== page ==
Don Antonio Coronel, fourth mayor of L.A., plays a guitar as his daughter, Dona Mariana Coronel, stands by his side, ca.1886. (Photo/Courtesy of USC University Archives)


Untold Los Angeles Stories Come Alive in K-12 Classrooms

USC Libraries brings diverse communities to light through the Lost LA Curriculum Project.

December 10, 2019 USC Trojan Family Magazine staff

Los Angeles’ population and prosperity boomed in the 1920s. But as freeways cut through Southern California neighborhoods, which Angelenos benefited? Which bore the cost of the city’s rapid rise?

This is just one of the discussion questions in a new lesson plan initiated by USC Libraries. It challenges K-12 students to reexamine Los Angeles’ rich and complex history. Using extensive archival materials from library collections including USC Libraries and the Huntington-USC Institute on California and the West, the Lost LA Curriculum Project brings forward voices that history books have often ignored. Students can get a fresh look at Southern California’s transformation and understand its diverse communities.

The study of Los Angeles, California, and the American West is among the areas of focus in the USC Libraries Collections Convergence Initiative. The initiative brings together library curators and scholars. They work closely to develop significant scholarly collections — particularly those of primary resources — and to support advanced research using those materials at USC. Regional history is a longstanding strength of the USC Libraries, which are the host institution for the L.A. as Subject research alliance of nearly 250, libraries, museums, historical societies and private collections.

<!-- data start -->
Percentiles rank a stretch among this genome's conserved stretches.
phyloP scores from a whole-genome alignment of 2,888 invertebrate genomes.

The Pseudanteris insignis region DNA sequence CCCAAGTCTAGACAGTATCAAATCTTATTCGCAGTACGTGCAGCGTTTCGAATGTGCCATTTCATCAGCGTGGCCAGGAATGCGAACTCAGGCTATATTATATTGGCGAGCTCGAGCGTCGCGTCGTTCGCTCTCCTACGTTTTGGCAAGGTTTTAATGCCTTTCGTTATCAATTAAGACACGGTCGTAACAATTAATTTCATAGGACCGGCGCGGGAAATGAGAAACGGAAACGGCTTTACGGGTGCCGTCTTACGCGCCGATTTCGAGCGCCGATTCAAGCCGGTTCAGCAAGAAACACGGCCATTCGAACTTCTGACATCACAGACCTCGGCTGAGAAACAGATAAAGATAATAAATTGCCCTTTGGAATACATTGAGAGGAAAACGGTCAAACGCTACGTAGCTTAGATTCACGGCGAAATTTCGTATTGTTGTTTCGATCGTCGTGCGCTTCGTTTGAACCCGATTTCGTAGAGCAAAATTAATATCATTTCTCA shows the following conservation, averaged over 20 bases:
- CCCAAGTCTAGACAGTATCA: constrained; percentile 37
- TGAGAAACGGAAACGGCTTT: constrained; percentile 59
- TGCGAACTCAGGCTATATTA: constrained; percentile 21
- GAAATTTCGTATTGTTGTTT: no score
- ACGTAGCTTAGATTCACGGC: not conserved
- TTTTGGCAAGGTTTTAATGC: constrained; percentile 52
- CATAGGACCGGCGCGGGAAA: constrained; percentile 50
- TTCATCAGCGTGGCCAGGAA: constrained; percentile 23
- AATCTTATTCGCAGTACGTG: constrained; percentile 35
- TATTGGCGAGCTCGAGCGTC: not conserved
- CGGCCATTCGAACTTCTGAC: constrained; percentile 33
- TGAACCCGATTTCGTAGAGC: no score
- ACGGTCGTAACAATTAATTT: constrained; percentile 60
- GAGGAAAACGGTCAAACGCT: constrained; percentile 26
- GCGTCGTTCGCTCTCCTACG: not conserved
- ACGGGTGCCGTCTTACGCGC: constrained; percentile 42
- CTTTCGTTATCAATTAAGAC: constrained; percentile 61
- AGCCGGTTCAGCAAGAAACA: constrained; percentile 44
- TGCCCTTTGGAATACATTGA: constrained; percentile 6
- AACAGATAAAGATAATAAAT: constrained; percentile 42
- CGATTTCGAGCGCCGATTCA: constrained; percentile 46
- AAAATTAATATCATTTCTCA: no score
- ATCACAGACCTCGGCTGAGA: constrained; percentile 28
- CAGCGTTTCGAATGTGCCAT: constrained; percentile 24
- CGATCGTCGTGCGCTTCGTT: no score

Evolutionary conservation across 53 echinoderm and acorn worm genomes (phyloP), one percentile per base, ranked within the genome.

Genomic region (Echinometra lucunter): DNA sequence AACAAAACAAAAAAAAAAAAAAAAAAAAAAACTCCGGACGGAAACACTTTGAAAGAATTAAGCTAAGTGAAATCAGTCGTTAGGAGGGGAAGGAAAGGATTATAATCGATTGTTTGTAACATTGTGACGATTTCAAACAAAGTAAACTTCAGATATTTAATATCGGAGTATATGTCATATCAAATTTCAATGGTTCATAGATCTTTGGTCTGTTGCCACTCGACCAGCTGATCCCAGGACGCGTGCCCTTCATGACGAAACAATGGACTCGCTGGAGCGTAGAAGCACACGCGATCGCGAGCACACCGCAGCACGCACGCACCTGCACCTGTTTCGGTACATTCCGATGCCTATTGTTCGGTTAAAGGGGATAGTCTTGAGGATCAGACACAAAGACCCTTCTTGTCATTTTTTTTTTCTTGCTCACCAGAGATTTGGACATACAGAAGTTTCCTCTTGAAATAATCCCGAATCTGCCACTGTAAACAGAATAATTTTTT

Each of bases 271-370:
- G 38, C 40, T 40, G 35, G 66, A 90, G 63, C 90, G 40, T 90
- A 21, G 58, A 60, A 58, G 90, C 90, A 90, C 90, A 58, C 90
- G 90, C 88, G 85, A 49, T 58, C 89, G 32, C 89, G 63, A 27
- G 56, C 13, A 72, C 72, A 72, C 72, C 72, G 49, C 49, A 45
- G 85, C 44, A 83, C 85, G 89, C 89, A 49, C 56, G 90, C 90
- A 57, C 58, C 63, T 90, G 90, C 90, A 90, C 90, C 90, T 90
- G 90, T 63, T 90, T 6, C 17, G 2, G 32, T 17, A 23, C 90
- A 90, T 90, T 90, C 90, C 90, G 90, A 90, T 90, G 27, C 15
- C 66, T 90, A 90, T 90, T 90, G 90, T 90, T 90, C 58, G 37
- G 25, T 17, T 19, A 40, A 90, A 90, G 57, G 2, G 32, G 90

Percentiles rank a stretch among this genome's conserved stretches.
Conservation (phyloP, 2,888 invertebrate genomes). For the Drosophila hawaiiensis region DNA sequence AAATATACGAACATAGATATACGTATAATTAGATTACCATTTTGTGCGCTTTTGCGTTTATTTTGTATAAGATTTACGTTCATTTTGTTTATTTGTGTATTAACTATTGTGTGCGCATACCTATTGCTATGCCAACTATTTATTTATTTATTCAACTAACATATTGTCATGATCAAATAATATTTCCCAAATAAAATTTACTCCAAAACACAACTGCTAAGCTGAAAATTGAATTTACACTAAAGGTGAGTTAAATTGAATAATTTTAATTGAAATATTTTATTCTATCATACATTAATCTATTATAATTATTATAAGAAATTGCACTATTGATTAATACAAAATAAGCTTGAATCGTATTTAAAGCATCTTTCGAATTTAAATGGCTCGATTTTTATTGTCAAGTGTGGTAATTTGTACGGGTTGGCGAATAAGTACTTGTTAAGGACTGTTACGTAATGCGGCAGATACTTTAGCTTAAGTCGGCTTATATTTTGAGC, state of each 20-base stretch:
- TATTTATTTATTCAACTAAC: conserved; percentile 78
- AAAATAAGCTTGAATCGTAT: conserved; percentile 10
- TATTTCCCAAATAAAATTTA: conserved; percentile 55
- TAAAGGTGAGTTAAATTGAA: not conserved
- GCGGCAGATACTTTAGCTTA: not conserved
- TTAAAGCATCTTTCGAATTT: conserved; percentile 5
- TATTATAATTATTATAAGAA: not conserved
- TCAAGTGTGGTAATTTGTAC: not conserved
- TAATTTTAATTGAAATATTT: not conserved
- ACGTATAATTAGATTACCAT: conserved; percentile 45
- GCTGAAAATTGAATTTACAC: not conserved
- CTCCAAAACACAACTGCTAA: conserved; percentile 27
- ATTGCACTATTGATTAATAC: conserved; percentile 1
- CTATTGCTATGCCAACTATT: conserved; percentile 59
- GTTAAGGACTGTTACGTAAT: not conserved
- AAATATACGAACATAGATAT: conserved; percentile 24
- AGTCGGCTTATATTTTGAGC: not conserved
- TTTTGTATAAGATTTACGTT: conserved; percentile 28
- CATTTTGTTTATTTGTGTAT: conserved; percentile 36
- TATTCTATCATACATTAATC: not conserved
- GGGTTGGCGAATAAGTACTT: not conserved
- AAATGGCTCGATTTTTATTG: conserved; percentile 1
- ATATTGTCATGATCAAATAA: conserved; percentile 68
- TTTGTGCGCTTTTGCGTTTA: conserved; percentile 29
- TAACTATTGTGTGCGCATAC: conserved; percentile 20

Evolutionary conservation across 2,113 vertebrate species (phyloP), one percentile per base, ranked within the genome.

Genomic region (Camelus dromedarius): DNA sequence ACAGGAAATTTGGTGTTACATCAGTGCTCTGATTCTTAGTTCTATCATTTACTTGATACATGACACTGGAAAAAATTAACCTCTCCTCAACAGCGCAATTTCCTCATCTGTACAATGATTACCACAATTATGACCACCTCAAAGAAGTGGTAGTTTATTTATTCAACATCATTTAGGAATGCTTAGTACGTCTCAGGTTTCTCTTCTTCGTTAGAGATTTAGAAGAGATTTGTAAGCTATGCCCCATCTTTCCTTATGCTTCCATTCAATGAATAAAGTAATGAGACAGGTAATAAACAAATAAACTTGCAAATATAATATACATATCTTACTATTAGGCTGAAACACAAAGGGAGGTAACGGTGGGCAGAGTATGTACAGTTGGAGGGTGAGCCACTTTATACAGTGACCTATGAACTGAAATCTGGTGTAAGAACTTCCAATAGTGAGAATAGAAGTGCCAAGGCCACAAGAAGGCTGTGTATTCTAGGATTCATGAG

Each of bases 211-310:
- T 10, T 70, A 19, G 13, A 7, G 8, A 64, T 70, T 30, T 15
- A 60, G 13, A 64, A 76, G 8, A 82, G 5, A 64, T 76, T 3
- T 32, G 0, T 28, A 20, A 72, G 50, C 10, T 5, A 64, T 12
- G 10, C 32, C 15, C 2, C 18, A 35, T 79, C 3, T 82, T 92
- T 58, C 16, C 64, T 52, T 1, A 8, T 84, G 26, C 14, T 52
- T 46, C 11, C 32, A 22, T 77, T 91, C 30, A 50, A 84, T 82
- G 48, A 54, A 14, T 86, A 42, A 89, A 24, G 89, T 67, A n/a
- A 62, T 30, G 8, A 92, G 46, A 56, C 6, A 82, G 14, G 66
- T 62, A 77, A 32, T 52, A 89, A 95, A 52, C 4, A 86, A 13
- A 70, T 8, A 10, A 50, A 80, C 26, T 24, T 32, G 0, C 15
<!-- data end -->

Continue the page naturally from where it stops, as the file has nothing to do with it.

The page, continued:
The Lost LA Curriculum Project is based on the Emmy Award-winning television series Lost LA. This documentary is a co-production of USC Libraries and KCET. It uses archival materials to recount the city’s vibrant past.

“Through Lost L.A. and with our excellent partners, we have a one-of-a-kind opportunity to activate our libraries’ research collections in support of public history and K-12 curricula, as well as advanced historical scholarship,” says Catherine Quinlan, dean of USC Libraries. “By helping school teachers and students engage vital stories of our shared history, our libraries contribute in a unique and meaningful way to USC’s relationship with Los Angeles, the region and the state.”

Learn more and download free lesson plans on the Lost LA Curriculum site.